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You can get the latest release at my github releases page.

I try to release a new version every Wednesday by 8pm EST and write an accompanying post on my tumblr and a sticky on my 8chan board.


The hydrus releases are 64-bit only. If you are a python expert, there is the slimmest chance you'll be able to get it running from source on a 32-bit machine, but it would be easier just to find a newer computer to run it on.

for Windows:

for OS X:

for Linux:

from source:

Hydrus stores all its data—options, files, subscriptions, everything—entirely inside its own directory. You can extract it to a usb stick, move it from one place to another, have multiple installs for multiple purposes, wrap it all up inside a truecrypt volume, whatever you like. The .exe installer writes some unavoidable uninstall registry stuff to Windows, but the 'installed' client itself will run fine if you manually move it.

However, for OS X users: the Hydrus App is non-portable and puts your database in ~/Library/Hydrus (i.e. /Users/[You]/Library/Hydrus). You can update simply by replacing the old App with the new, but if you wish to backup, you should be looking at ~/Library/Hydrus, not the App itself.


Hydrus is imageboard-tier software, wild and fun but unprofessional. It is written by one Anon spinning a lot of plates. Mistakes happen from time to time, usually in the update process. There are also no training wheels to stop you from accidentally overwriting your whole db if you screw around. Be careful when updating. Make backups beforehand!

The update process:

Unless the update specifically disables or reconfigures something, all your files and tags and settings will be remembered after the update.

Although I put out an new version every week, you can update far less often if you want. The client keeps to itself, so if it does exactly what you want and a new version does nothing you care about, you can just leave it. Other users enjoy updating every week, simply because it makes for a nice schedule. Others like to stay a week or two behind what is current, just in case I mess up again and need to throw a hotfix together.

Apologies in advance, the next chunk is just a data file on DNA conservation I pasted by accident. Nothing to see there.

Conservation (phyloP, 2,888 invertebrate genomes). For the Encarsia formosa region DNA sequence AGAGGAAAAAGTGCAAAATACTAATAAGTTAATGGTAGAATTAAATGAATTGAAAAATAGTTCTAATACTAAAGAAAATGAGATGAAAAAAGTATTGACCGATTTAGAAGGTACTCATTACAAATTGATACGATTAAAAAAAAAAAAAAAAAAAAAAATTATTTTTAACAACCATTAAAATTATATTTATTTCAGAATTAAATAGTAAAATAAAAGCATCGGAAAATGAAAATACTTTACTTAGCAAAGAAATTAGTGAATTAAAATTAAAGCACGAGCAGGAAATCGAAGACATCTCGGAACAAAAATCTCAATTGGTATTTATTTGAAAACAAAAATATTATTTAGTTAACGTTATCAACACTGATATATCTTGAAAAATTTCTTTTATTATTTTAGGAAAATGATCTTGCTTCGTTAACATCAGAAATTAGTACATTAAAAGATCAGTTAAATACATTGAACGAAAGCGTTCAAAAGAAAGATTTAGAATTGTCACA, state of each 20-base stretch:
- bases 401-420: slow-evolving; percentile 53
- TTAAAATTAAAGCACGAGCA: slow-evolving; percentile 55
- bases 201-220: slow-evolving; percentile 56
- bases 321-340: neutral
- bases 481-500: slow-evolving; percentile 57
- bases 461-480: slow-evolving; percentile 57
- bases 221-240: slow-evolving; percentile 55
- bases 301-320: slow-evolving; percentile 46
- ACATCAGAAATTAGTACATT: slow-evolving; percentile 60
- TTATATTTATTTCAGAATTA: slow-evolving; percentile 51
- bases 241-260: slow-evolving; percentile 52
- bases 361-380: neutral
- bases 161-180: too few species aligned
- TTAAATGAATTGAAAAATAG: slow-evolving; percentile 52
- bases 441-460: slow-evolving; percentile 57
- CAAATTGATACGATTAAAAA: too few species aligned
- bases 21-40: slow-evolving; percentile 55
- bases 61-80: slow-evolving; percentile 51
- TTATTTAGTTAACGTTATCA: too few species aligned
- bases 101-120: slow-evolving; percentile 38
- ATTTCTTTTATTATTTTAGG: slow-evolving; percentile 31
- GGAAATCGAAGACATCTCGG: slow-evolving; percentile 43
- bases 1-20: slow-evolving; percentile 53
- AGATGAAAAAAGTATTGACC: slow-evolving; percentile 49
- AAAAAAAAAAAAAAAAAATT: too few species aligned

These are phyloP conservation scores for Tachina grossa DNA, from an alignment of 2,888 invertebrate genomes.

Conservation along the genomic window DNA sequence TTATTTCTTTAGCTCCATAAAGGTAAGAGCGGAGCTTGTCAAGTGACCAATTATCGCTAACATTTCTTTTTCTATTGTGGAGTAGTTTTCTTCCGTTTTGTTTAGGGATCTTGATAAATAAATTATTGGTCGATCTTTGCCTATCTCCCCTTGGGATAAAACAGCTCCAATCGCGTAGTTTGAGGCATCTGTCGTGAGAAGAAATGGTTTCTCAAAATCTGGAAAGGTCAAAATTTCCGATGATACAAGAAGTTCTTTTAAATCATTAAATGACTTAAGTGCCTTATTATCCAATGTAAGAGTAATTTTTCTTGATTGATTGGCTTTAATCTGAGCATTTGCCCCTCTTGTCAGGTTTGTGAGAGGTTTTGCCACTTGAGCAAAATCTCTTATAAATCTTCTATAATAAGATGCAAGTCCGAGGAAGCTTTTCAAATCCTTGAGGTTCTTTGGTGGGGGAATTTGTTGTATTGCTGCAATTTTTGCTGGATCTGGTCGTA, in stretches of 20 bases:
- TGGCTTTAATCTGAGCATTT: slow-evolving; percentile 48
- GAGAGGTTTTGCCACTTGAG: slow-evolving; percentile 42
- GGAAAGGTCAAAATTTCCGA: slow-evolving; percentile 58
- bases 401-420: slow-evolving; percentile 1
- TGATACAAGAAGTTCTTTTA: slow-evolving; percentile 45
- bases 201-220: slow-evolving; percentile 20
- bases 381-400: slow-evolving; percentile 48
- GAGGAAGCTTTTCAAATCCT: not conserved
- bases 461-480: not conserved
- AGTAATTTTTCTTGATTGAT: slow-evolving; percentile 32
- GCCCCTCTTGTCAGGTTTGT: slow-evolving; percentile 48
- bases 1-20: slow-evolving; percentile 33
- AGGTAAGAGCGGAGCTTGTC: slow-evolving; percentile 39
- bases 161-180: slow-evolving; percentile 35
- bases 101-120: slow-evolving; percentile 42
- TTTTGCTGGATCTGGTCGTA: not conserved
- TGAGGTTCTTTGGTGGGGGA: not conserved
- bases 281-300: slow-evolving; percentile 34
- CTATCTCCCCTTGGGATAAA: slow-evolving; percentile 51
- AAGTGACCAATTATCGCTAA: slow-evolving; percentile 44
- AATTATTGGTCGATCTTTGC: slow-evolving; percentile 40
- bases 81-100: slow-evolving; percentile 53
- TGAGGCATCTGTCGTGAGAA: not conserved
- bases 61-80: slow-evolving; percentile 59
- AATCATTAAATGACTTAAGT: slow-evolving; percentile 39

Releases typically need to update your database to their version. New releases can retroactively perform older database updates, so if the new version is v255 but your database is on v250, you generally only need to get the v255 release, and it'll do all the intervening v250->v251, v251->v252, etc... update steps in order as soon as you boot it. If you need to update from a release more than, say, ten versions older than current, see below. You might also like to skim the release posts or changelog to see what is new.

Clients and servers of different versions can usually connect to one another, but from time to time, I make a change to the network protocol, and you will get polite error messages if you try to connect to a newer server with an older client or vice versa. There is still no need to update the client--it'll still do local stuff like searching for files completely fine. Read my release posts and judge for yourself what you want to do.

big updates

If you have not updated in some time--say twenty versions or more--doing it all in one jump, like v250->v290, is likely not going to work. I am doing a lot of unusual stuff with hydrus, change my code at a fast pace, and do not have a ton of testing in place. Hydrus update code often falls to bitrot, and so some underlying truth I assumed for the v255->v256 code may not still apply six months later. If you try to update more than 50 versions at once (i.e. trying to perform more than a year of updates in one go), the client will give you a polite error rather than even try.

As a result, if you get a failure on trying to do a big update, try cutting the distance in half--try v270 first, and then if that works, try v270->v290. If it doesn't, try v260, and so on.

If you narrow the gap down to just one version and still get an error, please let me know. I am very interested in these sorts of problems and will be happy to help figure out a fix with you (and everyone else who might be affected).

backing up

You do backup, right? Right?

I run a backup every week so that if my computer blows up or anything else awful happens, I'll at worst have lost a few days' work. Before I did this, I once lost an entire drive with tens of thousands of files, and it sucked. I encourage backups so you might avoid what I felt. ;_;

I use ToDoList to remind me of my jobs for the day, including backup tasks, and FreeFileSync to actually mirror over to an external usb drive. I recommend both highly. It isn't a huge expense to get a couple-TB usb drive either--it is absolutely worth it for the peace of mind.

By default, hydrus stores all your user data in one location, so backing up is simple:

I recommend you always backup before you update, just in case there is a problem with my code that breaks your database. If that happens, please contact me, describing the problem, and revert to the functioning older version. I'll get on any problems like that immediately.

Let's import some files! ---->